Catalog of the Scientific Community
Explanation of the Categories
Birth and Death Years | Father's Status/Career | Nationalities | Education | Religion
Scientific Disciplines | Means of Support | Patronage | Technological Involvement | Scientific Societies
Note: the creators of the Galileo Project and this catalogue cannot answer email on geneological questions.
©1995 Al Van Helden
Under this heading I seek the source of patronage, which of course I want to categorize. Patronage as a source of support is listed under the previous heading. I am considering patronage under a broad definition, and I want to be sure to get down any suggestion of patronage in a scientist's career. I am convinced that no university appointment in the 16th or 17th century was made without patronage, that is, without the influence of some powerful man. Equally philosophers and scientists sought the moral support of the powerful; I think of numerous incidents in the life of Descartes, where neither money nor position was in question. If you find any such incidents, list them. The knighting of a man, an act that conferred status and advantage, I consider as an act of patronage. Medical practice in the household of some ruler or wealthy man I consider above (that is, under means of support) as patronage, and here I want the category of the patron. As with all attempts to categorize, there are areas of ambiguity, where patronage becomes difficult to distinguish from friendship and from family loyalty. Under this heading, obviously, I distinguish the source of the patronage, but not the magnitude of the favor. The act of knighting seems to me about the smallest favor that I want to include. I have twelve categories for the source of patronage [now thirteen], which include Academics, Scientists, and (where an act of patronage is evident but not the source of it) Unknown. Merchant (which does not appear to be in heavy use here) is a catch-all term under which, for example, manufacturers or bankers could appear.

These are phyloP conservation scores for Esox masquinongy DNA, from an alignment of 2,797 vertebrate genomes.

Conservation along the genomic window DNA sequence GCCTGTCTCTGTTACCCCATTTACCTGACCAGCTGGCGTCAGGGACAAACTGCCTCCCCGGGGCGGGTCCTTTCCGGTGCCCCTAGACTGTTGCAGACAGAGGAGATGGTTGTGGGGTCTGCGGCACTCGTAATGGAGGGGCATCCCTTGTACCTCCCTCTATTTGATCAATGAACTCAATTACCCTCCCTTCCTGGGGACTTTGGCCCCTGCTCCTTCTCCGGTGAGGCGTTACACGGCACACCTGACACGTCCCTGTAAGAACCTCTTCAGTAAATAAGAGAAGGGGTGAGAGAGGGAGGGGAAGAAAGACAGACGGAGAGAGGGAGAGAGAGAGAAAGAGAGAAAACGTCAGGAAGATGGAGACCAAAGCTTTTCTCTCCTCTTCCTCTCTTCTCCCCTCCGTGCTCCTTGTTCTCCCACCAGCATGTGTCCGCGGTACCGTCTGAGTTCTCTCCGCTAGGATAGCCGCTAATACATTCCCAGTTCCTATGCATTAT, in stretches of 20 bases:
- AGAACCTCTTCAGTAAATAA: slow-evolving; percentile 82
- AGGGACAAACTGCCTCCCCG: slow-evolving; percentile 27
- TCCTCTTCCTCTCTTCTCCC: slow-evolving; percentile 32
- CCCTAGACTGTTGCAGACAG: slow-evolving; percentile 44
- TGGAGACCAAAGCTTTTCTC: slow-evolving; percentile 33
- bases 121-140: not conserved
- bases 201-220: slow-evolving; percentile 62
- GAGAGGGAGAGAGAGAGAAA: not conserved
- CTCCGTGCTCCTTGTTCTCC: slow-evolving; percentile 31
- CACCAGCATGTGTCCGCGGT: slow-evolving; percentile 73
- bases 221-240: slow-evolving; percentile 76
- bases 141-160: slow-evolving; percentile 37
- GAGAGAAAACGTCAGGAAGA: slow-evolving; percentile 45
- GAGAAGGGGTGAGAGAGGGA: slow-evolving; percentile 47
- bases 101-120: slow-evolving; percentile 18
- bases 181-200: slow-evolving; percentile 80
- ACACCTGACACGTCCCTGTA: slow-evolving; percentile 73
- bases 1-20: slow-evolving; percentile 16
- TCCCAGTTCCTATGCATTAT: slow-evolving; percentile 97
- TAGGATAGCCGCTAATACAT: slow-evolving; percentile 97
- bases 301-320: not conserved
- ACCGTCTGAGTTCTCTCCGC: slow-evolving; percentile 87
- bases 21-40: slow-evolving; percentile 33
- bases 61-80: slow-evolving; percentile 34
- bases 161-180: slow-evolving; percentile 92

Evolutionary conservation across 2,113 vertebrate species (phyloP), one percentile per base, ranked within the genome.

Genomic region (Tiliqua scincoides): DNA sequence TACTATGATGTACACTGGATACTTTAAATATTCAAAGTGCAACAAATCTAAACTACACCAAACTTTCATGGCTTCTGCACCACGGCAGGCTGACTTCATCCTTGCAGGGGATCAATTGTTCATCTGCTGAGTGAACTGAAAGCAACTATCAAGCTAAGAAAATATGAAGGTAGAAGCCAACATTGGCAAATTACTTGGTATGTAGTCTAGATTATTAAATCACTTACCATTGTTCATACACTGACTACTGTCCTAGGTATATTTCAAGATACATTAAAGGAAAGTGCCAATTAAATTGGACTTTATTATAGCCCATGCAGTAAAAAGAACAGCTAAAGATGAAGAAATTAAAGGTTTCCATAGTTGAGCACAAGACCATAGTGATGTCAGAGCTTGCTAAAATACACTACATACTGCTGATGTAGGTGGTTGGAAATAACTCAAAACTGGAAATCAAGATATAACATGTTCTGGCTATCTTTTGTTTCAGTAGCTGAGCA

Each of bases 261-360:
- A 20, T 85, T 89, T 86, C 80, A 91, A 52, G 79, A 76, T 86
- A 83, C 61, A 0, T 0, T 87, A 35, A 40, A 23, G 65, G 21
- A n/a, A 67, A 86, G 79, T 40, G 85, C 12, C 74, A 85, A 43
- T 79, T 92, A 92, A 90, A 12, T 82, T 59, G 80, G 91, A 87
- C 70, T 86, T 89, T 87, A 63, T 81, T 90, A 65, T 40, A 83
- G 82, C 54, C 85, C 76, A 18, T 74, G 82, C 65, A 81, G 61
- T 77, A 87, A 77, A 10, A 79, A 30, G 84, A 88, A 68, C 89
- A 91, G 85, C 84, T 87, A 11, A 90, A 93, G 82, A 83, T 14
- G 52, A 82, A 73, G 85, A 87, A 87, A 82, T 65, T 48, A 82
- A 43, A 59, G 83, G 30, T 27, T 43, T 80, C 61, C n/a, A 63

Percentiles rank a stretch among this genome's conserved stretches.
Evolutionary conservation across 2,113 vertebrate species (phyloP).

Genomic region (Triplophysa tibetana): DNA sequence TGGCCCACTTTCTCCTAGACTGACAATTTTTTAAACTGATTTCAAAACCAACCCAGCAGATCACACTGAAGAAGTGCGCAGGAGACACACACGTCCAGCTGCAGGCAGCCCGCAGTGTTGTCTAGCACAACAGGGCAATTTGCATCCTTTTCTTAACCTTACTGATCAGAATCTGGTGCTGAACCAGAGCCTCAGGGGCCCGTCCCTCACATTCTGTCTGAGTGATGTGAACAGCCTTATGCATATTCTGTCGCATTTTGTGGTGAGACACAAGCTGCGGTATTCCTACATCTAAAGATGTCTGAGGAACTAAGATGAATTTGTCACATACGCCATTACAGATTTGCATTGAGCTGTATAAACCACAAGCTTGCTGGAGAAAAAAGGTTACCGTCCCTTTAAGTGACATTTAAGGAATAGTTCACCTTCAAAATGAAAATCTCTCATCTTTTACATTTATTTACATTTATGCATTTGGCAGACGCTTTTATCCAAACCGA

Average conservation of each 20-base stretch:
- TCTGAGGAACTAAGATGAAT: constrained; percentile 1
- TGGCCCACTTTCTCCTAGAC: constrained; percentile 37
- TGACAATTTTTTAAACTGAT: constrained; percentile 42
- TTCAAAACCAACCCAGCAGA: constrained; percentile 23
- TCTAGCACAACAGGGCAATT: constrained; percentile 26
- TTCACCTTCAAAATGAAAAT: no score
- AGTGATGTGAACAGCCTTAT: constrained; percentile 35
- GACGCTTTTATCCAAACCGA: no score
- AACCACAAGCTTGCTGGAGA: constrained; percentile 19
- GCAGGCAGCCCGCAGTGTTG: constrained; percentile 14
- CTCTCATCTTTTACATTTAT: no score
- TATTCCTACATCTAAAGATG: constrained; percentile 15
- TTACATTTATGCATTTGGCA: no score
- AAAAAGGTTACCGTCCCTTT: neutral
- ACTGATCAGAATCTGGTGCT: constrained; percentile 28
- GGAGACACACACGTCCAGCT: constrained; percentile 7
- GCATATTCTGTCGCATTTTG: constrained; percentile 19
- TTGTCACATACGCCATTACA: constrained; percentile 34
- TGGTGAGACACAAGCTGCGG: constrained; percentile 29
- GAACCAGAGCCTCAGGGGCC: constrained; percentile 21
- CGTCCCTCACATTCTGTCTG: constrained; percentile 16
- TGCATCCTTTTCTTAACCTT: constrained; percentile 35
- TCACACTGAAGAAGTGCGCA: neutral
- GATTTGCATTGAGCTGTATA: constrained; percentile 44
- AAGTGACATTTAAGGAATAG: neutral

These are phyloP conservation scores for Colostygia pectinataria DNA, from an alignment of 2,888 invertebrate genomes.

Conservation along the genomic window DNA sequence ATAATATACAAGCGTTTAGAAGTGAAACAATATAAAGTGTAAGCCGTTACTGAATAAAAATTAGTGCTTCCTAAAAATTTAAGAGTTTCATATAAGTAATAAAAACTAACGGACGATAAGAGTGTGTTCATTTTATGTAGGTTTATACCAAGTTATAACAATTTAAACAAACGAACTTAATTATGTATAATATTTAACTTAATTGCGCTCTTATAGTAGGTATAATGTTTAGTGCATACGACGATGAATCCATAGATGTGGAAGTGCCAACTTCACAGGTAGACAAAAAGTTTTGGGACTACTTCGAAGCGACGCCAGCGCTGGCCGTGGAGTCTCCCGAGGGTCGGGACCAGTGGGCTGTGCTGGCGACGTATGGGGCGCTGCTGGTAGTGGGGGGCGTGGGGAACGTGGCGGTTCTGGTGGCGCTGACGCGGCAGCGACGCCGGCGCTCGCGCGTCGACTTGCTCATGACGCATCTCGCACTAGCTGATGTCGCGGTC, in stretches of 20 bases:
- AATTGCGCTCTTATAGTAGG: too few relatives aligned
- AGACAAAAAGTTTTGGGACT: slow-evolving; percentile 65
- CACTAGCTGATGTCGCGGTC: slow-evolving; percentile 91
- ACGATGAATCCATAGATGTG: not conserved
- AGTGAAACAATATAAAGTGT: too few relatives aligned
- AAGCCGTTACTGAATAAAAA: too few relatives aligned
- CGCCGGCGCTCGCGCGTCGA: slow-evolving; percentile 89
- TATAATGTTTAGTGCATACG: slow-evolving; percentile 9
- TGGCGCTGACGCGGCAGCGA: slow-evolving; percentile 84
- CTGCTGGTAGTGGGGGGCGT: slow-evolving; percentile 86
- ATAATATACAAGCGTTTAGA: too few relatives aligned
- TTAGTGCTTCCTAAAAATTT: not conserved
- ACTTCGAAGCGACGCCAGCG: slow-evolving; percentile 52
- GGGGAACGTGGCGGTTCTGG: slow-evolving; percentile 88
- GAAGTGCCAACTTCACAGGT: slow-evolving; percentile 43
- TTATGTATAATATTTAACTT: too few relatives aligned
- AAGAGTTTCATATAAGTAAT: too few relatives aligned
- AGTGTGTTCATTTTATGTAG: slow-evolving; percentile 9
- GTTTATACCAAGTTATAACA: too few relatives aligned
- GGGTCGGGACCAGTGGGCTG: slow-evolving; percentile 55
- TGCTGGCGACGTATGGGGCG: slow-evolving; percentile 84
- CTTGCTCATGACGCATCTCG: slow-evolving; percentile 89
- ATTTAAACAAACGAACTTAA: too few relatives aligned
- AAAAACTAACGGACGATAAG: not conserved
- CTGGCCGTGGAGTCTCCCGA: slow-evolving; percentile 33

9. Technological involvement.
What I want here is not Baconian talk about useful knowledge, though I want you to make a note of such, but involvement in actual projects of utility. List any project or enterprise in which a scientist engaged in which the application of science to utility was envisaged.10. Scientific societies.
- The planning or making of scientific instruments is clearly a technological enterprise in my definition.
- Categories of technology: agriculture, applied mathematics, architecture, cartography, chemistry, civil engineering, hydraulic engineering, instruments, mechanical devices, medical practice, metallurgy, military engineering, navigation, pharmacology. And, of course, none.